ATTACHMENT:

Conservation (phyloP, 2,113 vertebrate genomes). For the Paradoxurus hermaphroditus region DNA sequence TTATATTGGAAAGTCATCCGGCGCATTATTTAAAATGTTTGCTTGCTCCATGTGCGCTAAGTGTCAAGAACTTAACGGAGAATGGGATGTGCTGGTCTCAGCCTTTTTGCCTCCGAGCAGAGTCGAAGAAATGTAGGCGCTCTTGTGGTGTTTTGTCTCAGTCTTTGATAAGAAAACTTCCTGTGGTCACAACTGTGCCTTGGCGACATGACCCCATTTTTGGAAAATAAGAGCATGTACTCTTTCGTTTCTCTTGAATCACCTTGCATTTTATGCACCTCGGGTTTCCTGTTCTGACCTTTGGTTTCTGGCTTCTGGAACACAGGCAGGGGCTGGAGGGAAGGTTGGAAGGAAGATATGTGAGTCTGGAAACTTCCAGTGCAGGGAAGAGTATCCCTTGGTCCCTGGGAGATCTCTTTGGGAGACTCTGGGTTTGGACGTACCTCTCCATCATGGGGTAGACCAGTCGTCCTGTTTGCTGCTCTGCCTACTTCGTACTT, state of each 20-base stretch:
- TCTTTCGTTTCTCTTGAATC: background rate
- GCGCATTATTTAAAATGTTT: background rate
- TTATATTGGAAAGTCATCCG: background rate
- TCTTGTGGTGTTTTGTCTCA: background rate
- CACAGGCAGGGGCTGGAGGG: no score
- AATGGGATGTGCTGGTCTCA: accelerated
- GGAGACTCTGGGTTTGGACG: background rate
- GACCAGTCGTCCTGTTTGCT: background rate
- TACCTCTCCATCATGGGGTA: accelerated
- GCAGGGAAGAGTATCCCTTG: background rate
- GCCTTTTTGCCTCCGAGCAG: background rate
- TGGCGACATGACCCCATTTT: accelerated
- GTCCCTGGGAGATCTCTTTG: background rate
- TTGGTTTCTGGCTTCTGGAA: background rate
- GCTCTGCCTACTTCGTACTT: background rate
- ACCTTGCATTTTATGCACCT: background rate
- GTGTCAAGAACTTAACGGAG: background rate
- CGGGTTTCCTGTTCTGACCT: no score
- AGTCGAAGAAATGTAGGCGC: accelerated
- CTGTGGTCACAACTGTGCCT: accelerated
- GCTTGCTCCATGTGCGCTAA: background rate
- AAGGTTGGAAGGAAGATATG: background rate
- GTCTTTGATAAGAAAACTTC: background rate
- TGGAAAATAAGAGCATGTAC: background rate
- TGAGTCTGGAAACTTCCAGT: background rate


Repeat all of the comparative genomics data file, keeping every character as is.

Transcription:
Conservation (phyloP, 2,113 vertebrate genomes). For the Paradoxurus hermaphroditus region DNA sequence TTATATTGGAAAGTCATCCGGCGCATTATTTAAAATGTTTGCTTGCTCCATGTGCGCTAAGTGTCAAGAACTTAACGGAGAATGGGATGTGCTGGTCTCAGCCTTTTTGCCTCCGAGCAGAGTCGAAGAAATGTAGGCGCTCTTGTGGTGTTTTGTCTCAGTCTTTGATAAGAAAACTTCCTGTGGTCACAACTGTGCCTTGGCGACATGACCCCATTTTTGGAAAATAAGAGCATGTACTCTTTCGTTTCTCTTGAATCACCTTGCATTTTATGCACCTCGGGTTTCCTGTTCTGACCTTTGGTTTCTGGCTTCTGGAACACAGGCAGGGGCTGGAGGGAAGGTTGGAAGGAAGATATGTGAGTCTGGAAACTTCCAGTGCAGGGAAGAGTATCCCTTGGTCCCTGGGAGATCTCTTTGGGAGACTCTGGGTTTGGACGTACCTCTCCATCATGGGGTAGACCAGTCGTCCTGTTTGCTGCTCTGCCTACTTCGTACTT, state of each 20-base stretch:
- TCTTTCGTTTCTCTTGAATC: background rate
- GCGCATTATTTAAAATGTTT: background rate
- TTATATTGGAAAGTCATCCG: background rate
- TCTTGTGGTGTTTTGTCTCA: background rate
- CACAGGCAGGGGCTGGAGGG: no score
- AATGGGATGTGCTGGTCTCA: accelerated
- GGAGACTCTGGGTTTGGACG: background rate
- GACCAGTCGTCCTGTTTGCT: background rate
- TACCTCTCCATCATGGGGTA: accelerated
- GCAGGGAAGAGTATCCCTTG: background rate
- GCCTTTTTGCCTCCGAGCAG: background rate
- TGGCGACATGACCCCATTTT: accelerated
- GTCCCTGGGAGATCTCTTTG: background rate
- TTGGTTTCTGGCTTCTGGAA: background rate
- GCTCTGCCTACTTCGTACTT: background rate
- ACCTTGCATTTTATGCACCT: background rate
- GTGTCAAGAACTTAACGGAG: background rate
- CGGGTTTCCTGTTCTGACCT: no score
- AGTCGAAGAAATGTAGGCGC: accelerated
- CTGTGGTCACAACTGTGCCT: accelerated
- GCTTGCTCCATGTGCGCTAA: background rate
- AAGGTTGGAAGGAAGATATG: background rate
- GTCTTTGATAAGAAAACTTC: background rate
- TGGAAAATAAGAGCATGTAC: background rate
- TGAGTCTGGAAACTTCCAGT: background rate